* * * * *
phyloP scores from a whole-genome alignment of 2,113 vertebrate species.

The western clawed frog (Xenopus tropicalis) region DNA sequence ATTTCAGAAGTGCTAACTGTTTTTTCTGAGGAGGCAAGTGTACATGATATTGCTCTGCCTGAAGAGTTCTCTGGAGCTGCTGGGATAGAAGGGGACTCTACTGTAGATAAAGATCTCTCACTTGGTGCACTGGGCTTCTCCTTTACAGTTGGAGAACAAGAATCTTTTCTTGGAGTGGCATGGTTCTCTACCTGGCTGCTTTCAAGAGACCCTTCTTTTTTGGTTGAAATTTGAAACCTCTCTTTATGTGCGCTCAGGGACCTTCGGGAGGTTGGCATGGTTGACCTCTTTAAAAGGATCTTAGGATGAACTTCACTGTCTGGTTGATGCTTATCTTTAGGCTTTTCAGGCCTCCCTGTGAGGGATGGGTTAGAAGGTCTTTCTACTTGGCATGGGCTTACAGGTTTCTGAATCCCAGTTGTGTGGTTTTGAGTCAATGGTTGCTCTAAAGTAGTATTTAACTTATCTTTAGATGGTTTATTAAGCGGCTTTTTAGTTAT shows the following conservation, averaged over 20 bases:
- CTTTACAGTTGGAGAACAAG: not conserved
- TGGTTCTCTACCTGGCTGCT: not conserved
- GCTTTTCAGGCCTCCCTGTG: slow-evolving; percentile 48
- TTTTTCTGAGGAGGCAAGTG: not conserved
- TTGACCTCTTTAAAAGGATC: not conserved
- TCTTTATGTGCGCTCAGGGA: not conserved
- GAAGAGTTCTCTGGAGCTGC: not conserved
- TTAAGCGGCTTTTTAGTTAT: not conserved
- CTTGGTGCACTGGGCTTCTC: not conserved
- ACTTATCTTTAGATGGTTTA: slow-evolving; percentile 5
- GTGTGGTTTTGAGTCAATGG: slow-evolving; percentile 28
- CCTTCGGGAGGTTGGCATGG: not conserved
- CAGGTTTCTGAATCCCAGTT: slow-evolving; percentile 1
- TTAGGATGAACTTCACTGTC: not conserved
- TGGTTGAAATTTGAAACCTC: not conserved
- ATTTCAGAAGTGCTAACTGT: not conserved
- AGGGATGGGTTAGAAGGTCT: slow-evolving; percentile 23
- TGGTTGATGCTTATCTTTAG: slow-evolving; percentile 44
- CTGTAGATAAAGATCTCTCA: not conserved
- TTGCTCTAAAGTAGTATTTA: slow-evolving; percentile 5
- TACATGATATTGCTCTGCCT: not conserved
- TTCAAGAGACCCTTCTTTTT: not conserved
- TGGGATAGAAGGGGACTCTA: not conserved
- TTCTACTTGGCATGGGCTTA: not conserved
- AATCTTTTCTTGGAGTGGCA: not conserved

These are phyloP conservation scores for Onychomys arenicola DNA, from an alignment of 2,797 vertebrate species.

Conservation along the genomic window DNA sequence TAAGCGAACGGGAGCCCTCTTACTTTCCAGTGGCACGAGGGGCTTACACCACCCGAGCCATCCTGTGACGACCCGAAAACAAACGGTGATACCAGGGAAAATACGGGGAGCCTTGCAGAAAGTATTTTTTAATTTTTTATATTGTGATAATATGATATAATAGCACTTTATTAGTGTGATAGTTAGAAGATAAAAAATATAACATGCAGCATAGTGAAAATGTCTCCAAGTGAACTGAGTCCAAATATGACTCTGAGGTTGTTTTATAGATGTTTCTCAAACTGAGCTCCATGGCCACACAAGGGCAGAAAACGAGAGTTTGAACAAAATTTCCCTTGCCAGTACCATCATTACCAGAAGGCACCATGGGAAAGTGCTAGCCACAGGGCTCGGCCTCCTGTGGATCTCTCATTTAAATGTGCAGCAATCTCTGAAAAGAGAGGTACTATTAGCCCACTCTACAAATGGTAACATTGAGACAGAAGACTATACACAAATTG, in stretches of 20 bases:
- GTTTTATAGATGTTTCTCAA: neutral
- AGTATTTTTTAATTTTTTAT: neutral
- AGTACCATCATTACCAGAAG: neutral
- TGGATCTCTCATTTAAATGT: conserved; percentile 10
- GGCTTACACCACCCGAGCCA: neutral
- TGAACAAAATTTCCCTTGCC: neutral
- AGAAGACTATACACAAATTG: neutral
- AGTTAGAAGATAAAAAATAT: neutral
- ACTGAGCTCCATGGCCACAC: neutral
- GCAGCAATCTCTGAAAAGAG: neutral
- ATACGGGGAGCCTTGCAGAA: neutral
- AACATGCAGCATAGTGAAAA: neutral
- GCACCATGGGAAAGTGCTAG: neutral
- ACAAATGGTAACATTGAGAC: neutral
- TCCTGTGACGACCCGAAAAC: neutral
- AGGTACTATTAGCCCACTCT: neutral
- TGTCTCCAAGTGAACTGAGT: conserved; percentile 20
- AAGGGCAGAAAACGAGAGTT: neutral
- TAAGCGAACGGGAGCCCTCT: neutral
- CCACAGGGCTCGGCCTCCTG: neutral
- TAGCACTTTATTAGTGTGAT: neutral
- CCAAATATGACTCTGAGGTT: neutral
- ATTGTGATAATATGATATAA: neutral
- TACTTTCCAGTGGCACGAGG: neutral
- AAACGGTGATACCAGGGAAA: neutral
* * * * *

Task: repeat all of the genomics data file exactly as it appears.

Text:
phyloP scores from a whole-genome alignment of 2,113 vertebrate species.

The western clawed frog (Xenopus tropicalis) region DNA sequence ATTTCAGAAGTGCTAACTGTTTTTTCTGAGGAGGCAAGTGTACATGATATTGCTCTGCCTGAAGAGTTCTCTGGAGCTGCTGGGATAGAAGGGGACTCTACTGTAGATAAAGATCTCTCACTTGGTGCACTGGGCTTCTCCTTTACAGTTGGAGAACAAGAATCTTTTCTTGGAGTGGCATGGTTCTCTACCTGGCTGCTTTCAAGAGACCCTTCTTTTTTGGTTGAAATTTGAAACCTCTCTTTATGTGCGCTCAGGGACCTTCGGGAGGTTGGCATGGTTGACCTCTTTAAAAGGATCTTAGGATGAACTTCACTGTCTGGTTGATGCTTATCTTTAGGCTTTTCAGGCCTCCCTGTGAGGGATGGGTTAGAAGGTCTTTCTACTTGGCATGGGCTTACAGGTTTCTGAATCCCAGTTGTGTGGTTTTGAGTCAATGGTTGCTCTAAAGTAGTATTTAACTTATCTTTAGATGGTTTATTAAGCGGCTTTTTAGTTAT shows the following conservation, averaged over 20 bases:
- CTTTACAGTTGGAGAACAAG: not conserved
- TGGTTCTCTACCTGGCTGCT: not conserved
- GCTTTTCAGGCCTCCCTGTG: slow-evolving; percentile 48
- TTTTTCTGAGGAGGCAAGTG: not conserved
- TTGACCTCTTTAAAAGGATC: not conserved
- TCTTTATGTGCGCTCAGGGA: not conserved
- GAAGAGTTCTCTGGAGCTGC: not conserved
- TTAAGCGGCTTTTTAGTTAT: not conserved
- CTTGGTGCACTGGGCTTCTC: not conserved
- ACTTATCTTTAGATGGTTTA: slow-evolving; percentile 5
- GTGTGGTTTTGAGTCAATGG: slow-evolving; percentile 28
- CCTTCGGGAGGTTGGCATGG: not conserved
- CAGGTTTCTGAATCCCAGTT: slow-evolving; percentile 1
- TTAGGATGAACTTCACTGTC: not conserved
- TGGTTGAAATTTGAAACCTC: not conserved
- ATTTCAGAAGTGCTAACTGT: not conserved
- AGGGATGGGTTAGAAGGTCT: slow-evolving; percentile 23
- TGGTTGATGCTTATCTTTAG: slow-evolving; percentile 44
- CTGTAGATAAAGATCTCTCA: not conserved
- TTGCTCTAAAGTAGTATTTA: slow-evolving; percentile 5
- TACATGATATTGCTCTGCCT: not conserved
- TTCAAGAGACCCTTCTTTTT: not conserved
- TGGGATAGAAGGGGACTCTA: not conserved
- TTCTACTTGGCATGGGCTTA: not conserved
- AATCTTTTCTTGGAGTGGCA: not conserved

These are phyloP conservation scores for Onychomys arenicola DNA, from an alignment of 2,797 vertebrate species.

Conservation along the genomic window DNA sequence TAAGCGAACGGGAGCCCTCTTACTTTCCAGTGGCACGAGGGGCTTACACCACCCGAGCCATCCTGTGACGACCCGAAAACAAACGGTGATACCAGGGAAAATACGGGGAGCCTTGCAGAAAGTATTTTTTAATTTTTTATATTGTGATAATATGATATAATAGCACTTTATTAGTGTGATAGTTAGAAGATAAAAAATATAACATGCAGCATAGTGAAAATGTCTCCAAGTGAACTGAGTCCAAATATGACTCTGAGGTTGTTTTATAGATGTTTCTCAAACTGAGCTCCATGGCCACACAAGGGCAGAAAACGAGAGTTTGAACAAAATTTCCCTTGCCAGTACCATCATTACCAGAAGGCACCATGGGAAAGTGCTAGCCACAGGGCTCGGCCTCCTGTGGATCTCTCATTTAAATGTGCAGCAATCTCTGAAAAGAGAGGTACTATTAGCCCACTCTACAAATGGTAACATTGAGACAGAAGACTATACACAAATTG, in stretches of 20 bases:
- GTTTTATAGATGTTTCTCAA: neutral
- AGTATTTTTTAATTTTTTAT: neutral
- AGTACCATCATTACCAGAAG: neutral
- TGGATCTCTCATTTAAATGT: conserved; percentile 10
- GGCTTACACCACCCGAGCCA: neutral
- TGAACAAAATTTCCCTTGCC: neutral
- AGAAGACTATACACAAATTG: neutral
- AGTTAGAAGATAAAAAATAT: neutral
- ACTGAGCTCCATGGCCACAC: neutral
- GCAGCAATCTCTGAAAAGAG: neutral
- ATACGGGGAGCCTTGCAGAA: neutral
- AACATGCAGCATAGTGAAAA: neutral
- GCACCATGGGAAAGTGCTAG: neutral
- ACAAATGGTAACATTGAGAC: neutral
- TCCTGTGACGACCCGAAAAC: neutral
- AGGTACTATTAGCCCACTCT: neutral
- TGTCTCCAAGTGAACTGAGT: conserved; percentile 20
- AAGGGCAGAAAACGAGAGTT: neutral
- TAAGCGAACGGGAGCCCTCT: neutral
- CCACAGGGCTCGGCCTCCTG: neutral
- TAGCACTTTATTAGTGTGAT: neutral
- CCAAATATGACTCTGAGGTT: neutral
- ATTGTGATAATATGATATAA: neutral
- TACTTTCCAGTGGCACGAGG: neutral
- AAACGGTGATACCAGGGAAA: neutral